Sir Charles conducted their Royal Highnesses into the admiral's fore cabin to witness the mode of paying seamen advance wages, whence they were conducted into every part of the ship; when on the lower deck the men gave three cheers for the Princes. On ascending to the quarterdeck, Commander Ogle was presented to Prince Waldemar, who asked to see Lieutenant Rogers, the first lieutenant, and that officer was accordingly presented. Lieutenant Rogers's brother was, when living, well known to Prince Waldemar whilst in Ceylon, when his Royal Highness presented him with a handsome pair of pistols in token of his regard for him; these were shown to his Royal Highness to-day by the gallant brother of the deceased whilst the Prince was in his cabin on board the St. Vincent. Lieutenant Hamilton, flag lieutenant to Sir Charles Ogle, was also presented to his Royal Highness.
Having expressed their warm acknowledgments for the attention shown them, the illustrious visitors left the St. Vincent under another salute, having been on board about three quarters of an hour, and returned to Osborne in the Fairy.
Sir C. Napier dined this evening with Her Majesty at Osborne.
The Lords of the Admiralty were not present to-day, being detained in town until after the prorogation. Their Lordships, however, have intimated to Sir C. Napier that they will visit Spithead towards the latter end of this week.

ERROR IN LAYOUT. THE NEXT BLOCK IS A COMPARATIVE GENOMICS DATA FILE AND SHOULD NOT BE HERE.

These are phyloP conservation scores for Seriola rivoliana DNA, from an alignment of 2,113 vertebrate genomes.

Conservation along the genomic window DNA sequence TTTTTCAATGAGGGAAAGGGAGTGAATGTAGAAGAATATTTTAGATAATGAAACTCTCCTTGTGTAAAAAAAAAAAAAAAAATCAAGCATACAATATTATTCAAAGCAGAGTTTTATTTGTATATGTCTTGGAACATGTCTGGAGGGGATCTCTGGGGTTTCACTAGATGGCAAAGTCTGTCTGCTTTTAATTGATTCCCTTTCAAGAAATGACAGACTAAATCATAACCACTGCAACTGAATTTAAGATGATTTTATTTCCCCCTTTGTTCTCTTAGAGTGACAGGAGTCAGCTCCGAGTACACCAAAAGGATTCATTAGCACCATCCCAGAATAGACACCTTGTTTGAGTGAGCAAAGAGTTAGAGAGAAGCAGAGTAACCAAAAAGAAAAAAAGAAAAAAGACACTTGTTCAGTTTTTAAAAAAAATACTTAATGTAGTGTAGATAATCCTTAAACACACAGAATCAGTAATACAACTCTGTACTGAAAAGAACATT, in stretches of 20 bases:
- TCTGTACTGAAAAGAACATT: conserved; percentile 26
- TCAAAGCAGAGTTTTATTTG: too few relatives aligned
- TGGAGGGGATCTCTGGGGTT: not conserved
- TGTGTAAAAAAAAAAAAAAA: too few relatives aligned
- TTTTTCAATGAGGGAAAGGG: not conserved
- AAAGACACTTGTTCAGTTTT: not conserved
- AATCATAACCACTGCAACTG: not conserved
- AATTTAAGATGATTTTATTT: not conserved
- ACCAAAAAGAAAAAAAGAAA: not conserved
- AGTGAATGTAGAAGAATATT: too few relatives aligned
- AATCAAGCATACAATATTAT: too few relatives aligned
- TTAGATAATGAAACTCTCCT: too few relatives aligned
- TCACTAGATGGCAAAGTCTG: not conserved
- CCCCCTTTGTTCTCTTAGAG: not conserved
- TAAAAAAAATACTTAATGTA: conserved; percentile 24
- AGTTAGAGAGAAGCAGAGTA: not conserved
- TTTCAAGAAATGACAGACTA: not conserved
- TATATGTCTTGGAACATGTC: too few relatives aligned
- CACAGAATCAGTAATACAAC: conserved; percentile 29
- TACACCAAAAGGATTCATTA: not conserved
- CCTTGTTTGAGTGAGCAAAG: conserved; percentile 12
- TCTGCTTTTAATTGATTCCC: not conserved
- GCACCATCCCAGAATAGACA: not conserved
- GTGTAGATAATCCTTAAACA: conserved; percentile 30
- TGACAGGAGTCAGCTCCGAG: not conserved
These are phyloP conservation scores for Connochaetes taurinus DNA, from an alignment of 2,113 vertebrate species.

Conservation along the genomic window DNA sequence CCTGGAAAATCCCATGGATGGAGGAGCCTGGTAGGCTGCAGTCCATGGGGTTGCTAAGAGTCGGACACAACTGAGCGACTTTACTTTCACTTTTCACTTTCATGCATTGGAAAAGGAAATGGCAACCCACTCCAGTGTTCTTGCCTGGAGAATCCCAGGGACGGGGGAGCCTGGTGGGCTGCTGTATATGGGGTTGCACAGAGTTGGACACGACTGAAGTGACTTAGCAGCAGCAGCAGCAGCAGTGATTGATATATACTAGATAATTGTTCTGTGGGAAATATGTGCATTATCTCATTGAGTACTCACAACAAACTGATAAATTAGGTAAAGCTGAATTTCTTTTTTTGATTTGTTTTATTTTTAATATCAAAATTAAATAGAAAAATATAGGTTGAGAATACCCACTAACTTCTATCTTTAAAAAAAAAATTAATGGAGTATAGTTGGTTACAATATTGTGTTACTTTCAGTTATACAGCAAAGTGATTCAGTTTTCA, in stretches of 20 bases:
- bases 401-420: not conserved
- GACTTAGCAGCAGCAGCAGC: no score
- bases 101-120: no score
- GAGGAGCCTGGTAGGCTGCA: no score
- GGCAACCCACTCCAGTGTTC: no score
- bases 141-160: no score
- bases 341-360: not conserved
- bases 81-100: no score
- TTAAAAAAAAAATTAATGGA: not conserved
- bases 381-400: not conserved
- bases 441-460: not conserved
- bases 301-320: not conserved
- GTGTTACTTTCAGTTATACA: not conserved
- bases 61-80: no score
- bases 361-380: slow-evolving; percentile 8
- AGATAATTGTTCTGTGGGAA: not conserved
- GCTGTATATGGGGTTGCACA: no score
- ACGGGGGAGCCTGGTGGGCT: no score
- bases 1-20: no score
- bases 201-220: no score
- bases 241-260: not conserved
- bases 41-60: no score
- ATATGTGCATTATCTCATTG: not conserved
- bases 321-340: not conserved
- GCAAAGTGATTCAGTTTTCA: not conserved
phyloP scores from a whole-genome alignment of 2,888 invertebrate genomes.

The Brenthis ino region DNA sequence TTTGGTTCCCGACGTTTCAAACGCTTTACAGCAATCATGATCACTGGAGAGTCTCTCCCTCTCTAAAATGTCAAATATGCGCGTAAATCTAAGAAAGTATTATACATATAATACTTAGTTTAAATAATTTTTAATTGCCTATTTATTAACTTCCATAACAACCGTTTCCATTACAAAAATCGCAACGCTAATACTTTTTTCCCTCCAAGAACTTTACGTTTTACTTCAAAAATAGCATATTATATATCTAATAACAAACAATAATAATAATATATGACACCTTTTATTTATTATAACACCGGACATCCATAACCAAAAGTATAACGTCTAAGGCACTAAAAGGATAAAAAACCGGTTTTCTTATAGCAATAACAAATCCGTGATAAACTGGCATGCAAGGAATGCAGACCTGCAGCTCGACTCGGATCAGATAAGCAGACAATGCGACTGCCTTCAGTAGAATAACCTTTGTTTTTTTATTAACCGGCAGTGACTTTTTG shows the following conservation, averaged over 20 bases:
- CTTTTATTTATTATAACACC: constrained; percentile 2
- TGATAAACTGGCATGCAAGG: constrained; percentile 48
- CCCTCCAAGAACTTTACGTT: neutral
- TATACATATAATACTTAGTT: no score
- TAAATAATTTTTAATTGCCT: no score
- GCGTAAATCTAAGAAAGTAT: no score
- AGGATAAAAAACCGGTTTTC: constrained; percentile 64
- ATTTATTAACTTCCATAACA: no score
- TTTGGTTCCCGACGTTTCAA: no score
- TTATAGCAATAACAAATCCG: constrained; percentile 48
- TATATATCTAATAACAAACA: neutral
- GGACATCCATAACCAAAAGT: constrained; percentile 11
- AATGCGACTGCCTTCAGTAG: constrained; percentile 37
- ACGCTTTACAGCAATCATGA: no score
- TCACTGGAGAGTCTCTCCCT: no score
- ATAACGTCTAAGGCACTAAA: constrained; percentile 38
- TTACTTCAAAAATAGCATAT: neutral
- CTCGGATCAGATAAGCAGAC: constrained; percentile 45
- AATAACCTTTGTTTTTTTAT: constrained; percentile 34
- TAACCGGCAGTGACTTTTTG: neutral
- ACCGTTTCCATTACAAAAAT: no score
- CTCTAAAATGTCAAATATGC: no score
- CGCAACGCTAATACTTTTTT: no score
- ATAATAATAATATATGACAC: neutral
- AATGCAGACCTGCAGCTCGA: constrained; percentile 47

|Tu 28 March 1848|
PLYMOUTH, March 25.Her Majesty’s ship Amazon, 25, Captain James J. Stopford, which arrived yesterday from Malta and Gibraltar, has brought home the gunner, steward, and boy lately belonging to Her Majesty’s steam-ship Avenger, lost on Christmas-day in the Mediterranean. They have been since transferred to the guard-ship.
The damage done to Her Majesty's ship Queen two days before the Amazon left Gibraltar is not very extensive. She grounded astern, and her crew having started a quantity of her water and got her provisions forward, she was the next day readily towed off the sand and soft mud by Her Majesty's steam-sloop Polyphemus. The Queen and the Polyphemus were the only British men-of-war in the bay.
The Amazon has been out three years and five months. Her crew do not class her among the "good ships," and earnestly desire she may be at once paid off. They complain of too much black listing and flogging. Some of her hands ran from her at Smyrna, others at Barcelona and Carthagena.
|Th 23 February 1860||The screw steam frigate Diadem, 32, Capt. James H. Cockburn, arrived at Portland on Tuesday from Portsmouth. A portion of the Channel fleet is expected to leave that harbour in a few days for the Tagus. The vessels now in port are the Royal Albert, 121; Edgar, 91; Queen, 91; Algiers, 91: Donegal, 101; Hero, 91; Trafalgar, 91; Melpomene, 51; Mersey, 40; Diadem, 32; Blenheim, 60; Mutine, 17; Greyhound, 17; Biter, 2; and the Partridge, 2.|
|Fr 24 February 1860||We learn by electric telegraph that the Channel fleet, consisting of the Royal Albert, Edgar, Donegal, Algiers, Trafalgar, Queen, Mersey, Melpomene, and Diadem, left Portland at noon yesterday, under sail, for Lisbon.|
|Fr 2 March 1860||A letter dated Torbay, Tuesday, received at Plymouth, from one of the officers of the Channel squadron, says that off the Lizard the ships were taken all aback, and could not again form a line. The Edgar, Queen, and Donegal remained out. Besides the casualties to the Queen, Diadem, Algiers, and Mersey, already reported in The Times, the letter states that the Aboukir lost her cross-jack yard and starboard quarter-boats, the Royal Albert pitched her jib-boom under at times, and the Trafalgar lost her jib-boom; she will probably call at Plymouth before proceeding to the Tagus.|